Bristol airport has set its sights on becoming a leading UK hub for business traffic having removed a couple of operational hurdles which have stifled growth at the facility - home to the only fixed-base operation in the southwest.

The FBO - Bristol Flying Centre - clinched government approval at the end of July to handle all charter flights directly. Previously, all charter flights above 10t - except privately owned or derogated flights - had to be cleared through the main airport.

"This approval opens up the potential for significant growth in movements for the business," says Phil Brockwell, chief executive of the BFC Group, which also includes Bristol-based Cessna Citation CJ2 charter operator Centreline Air and maintenance company BFC Engineering in its portfolio.

"Clearing flights through the airport's commercial terminal was inconvenient for passengers. This takes away some of the benefits of flying by business aircraft in the first place," adds Brockwell.

BFC has also renegotiated its fuel contract with BP, drastically reducing the cost of refuelling for its customers.

Bristol Flying Centre, which is about 86nm (160km) from London, underwent a huge redevelopment earlier this year, and can now handle private and charter flights of all sizes via its two lounges.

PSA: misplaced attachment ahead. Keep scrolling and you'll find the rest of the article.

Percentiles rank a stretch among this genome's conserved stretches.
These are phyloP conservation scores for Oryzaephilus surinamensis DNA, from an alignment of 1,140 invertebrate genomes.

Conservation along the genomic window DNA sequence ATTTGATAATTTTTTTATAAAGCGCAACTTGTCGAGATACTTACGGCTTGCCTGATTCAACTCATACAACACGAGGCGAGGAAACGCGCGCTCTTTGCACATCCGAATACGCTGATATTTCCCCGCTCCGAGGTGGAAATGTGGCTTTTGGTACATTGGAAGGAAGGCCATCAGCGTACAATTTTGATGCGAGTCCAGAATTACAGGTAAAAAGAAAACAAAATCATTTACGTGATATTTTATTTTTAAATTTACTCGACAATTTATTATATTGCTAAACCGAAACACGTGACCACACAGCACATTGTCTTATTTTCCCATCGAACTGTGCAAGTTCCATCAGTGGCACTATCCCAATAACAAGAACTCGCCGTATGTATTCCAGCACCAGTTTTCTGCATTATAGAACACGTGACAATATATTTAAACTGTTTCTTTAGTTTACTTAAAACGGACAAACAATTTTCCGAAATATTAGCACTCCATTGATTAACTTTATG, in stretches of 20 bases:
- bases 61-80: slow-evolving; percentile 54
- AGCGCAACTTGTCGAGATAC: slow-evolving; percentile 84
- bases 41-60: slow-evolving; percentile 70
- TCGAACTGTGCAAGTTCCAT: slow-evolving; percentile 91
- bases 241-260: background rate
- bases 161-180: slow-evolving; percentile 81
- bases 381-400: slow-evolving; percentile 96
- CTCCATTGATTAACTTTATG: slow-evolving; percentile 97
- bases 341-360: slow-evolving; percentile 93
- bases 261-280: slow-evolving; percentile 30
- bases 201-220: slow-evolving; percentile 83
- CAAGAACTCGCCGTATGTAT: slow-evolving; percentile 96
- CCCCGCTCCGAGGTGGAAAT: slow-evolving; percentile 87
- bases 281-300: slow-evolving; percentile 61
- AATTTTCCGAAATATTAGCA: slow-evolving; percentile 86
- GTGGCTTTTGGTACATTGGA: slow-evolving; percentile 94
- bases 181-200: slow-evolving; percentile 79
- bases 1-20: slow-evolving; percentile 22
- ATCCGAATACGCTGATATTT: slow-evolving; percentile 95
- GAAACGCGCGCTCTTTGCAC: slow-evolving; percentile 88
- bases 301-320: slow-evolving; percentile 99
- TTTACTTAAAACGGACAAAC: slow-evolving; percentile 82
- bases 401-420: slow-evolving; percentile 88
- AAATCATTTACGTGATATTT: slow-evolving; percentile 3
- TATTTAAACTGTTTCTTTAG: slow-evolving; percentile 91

Brockwell says he is aiming to turn the facility into a leading business aircraft hub: "We hope to attract long-haul flights that need to make a fuel or tech stop in the UK. This is a lucrative market."

BFC also hopes to increase its tally of based aircraft. "We are promoting ourselves as a cheaper and more accessible alternative to the London-area airports," Brockwell adds.

Bristol airport had about 3,000 business aircraft movements in 2012 and expects this tally to climb to 4,500 by the end of 2013. The closure in late 2012 of nearby Filton airport has boosted the movements tally significantly, Brockwell says. "About 98% of the traffic has come to us. New handling business includes Airbus's daily Embraer 145 corporate shuttle from Bristol to Toulouse on behalf of British Midland and the thrice-weekly Beechcraft King Air shuttle to Barrow [in northern England] for BAE Systems."

Source: Flight International